Liberal Smugness, or Something Else

The smug style in American liberalism

Beginning in the middle of the 20th century, the working class, once the core of the coalition, began abandoning the Democratic Party. In 1948, in the immediate wake of Franklin Roosevelt, 66 percent of manual laborers voted for Democrats, along with 60 percent of farmers. In 1964, it was 55 percent of working-class voters. By 1980, it was 35 percent.

This mirrors the decline of union membership, more so than Americans becoming less liberal. As industrial and unionized labor falls, now it’s middle/lower-income service sector workers filling the ranks of the ‘left’.

But is liberalism really that ‘smug’. If smug is synonymous with elitist, one can argue Sander’s campaign is the antithesis of elitism and is in fact very inclusive and populist, provided you’re not a banker. Despite supposed ties to Wall St., even Hillary’s campaign is pretty inclusive in her pandering to various minority groups and significant minority support (a common criticism of Sanders is that he failed to ‘win over’ minorities).

So what type of liberalism is smug? Or does smugness cross political lines? Is it liberalism, or something else?

It is a way of conducting politics, predicated on the belief that American life is not divided by moral difference or policy divergence — not really — but by the failure of half the country to know what’s good for them.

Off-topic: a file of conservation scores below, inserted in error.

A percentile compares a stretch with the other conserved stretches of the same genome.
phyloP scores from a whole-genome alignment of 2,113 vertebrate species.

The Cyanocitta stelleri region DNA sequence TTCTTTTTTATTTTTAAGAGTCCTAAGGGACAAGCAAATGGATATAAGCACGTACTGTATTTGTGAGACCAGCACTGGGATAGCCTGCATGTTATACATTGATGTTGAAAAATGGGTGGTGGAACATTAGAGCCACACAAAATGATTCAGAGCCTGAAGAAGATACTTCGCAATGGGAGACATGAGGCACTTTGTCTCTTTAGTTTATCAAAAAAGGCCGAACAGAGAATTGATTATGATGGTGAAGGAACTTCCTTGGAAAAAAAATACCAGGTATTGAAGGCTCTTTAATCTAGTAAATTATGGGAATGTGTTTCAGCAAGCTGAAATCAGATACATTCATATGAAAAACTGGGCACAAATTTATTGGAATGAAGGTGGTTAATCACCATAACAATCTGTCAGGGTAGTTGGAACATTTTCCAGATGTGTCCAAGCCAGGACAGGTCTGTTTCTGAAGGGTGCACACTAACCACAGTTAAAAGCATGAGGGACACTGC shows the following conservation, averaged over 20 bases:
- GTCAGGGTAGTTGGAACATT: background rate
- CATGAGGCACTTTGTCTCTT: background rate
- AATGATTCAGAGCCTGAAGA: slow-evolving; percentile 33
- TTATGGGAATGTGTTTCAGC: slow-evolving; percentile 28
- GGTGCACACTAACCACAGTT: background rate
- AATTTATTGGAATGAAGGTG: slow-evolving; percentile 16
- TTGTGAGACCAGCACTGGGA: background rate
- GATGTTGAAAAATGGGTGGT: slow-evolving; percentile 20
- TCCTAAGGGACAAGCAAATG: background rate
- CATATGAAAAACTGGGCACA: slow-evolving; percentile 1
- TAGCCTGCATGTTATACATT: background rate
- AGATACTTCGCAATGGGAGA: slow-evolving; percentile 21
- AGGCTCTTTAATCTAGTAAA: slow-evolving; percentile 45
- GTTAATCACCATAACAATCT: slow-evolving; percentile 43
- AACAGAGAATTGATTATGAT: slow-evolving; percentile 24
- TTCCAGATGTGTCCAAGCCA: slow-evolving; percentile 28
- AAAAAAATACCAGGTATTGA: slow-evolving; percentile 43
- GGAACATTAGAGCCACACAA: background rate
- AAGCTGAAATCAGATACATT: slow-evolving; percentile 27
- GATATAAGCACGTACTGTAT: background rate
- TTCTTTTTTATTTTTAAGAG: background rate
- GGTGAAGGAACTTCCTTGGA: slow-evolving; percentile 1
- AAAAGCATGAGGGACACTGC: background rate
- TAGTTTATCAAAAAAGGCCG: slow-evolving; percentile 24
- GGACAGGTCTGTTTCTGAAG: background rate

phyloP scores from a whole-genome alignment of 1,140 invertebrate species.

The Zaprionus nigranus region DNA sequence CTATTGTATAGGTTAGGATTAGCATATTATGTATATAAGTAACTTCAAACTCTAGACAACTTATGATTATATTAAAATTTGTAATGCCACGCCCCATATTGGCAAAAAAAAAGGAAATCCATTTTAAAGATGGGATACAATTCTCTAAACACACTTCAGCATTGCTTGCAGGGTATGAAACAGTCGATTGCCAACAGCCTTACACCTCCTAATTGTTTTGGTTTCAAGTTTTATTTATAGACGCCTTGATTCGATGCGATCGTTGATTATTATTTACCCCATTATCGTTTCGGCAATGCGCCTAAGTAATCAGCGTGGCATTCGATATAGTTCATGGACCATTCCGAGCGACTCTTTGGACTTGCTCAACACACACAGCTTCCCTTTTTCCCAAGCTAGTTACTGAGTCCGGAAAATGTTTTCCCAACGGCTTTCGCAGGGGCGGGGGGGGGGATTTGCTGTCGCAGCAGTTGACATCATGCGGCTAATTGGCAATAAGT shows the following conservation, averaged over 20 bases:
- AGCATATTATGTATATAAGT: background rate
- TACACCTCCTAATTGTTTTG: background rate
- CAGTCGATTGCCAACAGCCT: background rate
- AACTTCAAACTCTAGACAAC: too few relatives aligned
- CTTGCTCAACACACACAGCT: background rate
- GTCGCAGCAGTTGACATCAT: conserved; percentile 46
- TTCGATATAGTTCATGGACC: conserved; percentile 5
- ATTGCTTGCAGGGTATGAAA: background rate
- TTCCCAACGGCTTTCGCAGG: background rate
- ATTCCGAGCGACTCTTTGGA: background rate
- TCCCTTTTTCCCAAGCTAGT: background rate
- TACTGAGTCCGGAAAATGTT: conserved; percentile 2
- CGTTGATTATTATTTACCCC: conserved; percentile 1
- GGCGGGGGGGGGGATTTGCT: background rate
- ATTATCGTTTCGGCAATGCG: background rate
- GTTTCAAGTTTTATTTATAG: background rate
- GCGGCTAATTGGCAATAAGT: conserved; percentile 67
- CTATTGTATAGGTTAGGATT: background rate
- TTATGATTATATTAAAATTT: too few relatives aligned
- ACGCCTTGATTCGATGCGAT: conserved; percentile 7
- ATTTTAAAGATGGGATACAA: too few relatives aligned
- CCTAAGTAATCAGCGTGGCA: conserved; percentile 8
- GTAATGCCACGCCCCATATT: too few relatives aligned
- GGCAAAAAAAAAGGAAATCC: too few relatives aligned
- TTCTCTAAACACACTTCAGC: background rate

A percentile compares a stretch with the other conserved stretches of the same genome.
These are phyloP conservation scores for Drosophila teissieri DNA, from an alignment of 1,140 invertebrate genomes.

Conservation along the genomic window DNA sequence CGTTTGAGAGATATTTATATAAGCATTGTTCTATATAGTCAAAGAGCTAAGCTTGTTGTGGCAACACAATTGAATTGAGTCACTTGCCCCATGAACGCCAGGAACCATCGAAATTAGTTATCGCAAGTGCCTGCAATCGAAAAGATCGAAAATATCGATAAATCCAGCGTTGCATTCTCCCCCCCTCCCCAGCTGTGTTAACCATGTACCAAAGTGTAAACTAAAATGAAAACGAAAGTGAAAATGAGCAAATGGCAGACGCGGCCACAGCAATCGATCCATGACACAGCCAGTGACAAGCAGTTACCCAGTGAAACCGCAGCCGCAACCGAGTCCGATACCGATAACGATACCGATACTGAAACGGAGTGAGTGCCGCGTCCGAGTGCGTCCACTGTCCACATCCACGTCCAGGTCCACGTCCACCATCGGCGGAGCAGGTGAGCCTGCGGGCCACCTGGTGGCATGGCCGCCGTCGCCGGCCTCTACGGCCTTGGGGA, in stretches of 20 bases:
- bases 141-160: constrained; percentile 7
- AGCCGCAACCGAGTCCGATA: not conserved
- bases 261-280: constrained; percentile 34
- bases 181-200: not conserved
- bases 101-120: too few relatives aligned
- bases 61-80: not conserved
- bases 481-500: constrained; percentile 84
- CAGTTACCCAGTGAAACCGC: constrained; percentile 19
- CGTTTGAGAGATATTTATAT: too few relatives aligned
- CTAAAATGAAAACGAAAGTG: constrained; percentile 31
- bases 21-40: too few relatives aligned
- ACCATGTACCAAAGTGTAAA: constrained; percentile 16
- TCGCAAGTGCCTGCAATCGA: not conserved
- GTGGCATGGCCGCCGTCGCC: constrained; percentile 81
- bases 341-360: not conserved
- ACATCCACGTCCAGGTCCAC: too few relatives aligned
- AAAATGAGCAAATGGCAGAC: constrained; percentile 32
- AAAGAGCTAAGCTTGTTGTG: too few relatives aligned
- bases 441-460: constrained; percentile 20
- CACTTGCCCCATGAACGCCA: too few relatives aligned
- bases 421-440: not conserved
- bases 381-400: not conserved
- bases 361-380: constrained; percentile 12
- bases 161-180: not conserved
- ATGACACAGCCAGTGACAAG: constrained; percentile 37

Hmmm… but as an example of elitism on the ‘right’, neoconservatives are also anti-populist and prescriptivist – people should summit to TSA screenings, for the good of national security; people should support tax cuts for high-income earners, for the good of the economy. And for the ‘left’ – people should signup for Obamacare, for or the ‘good’ of public healthcare; people should stop buying guns, for the ‘good’ of public safety.

So perhaps smugness is just another world for ‘prescriptivism’, and is related to anti-democracy – the notion that the masses are incapable rational judgment and decision making and should acquiesce to ‘experts’.

Maybe there is a hybrid ideology that combines neoconservative and neoliberal prescriptivism (people should support free trade, for the good of the economy) with the ethos personal responsibility and individualism (‘culture of self’) that is found in the ‘right’ and various libertarian ideologies (if people fail, it’s because they are either dumb and or lazy), that could be considered smug and elitist.

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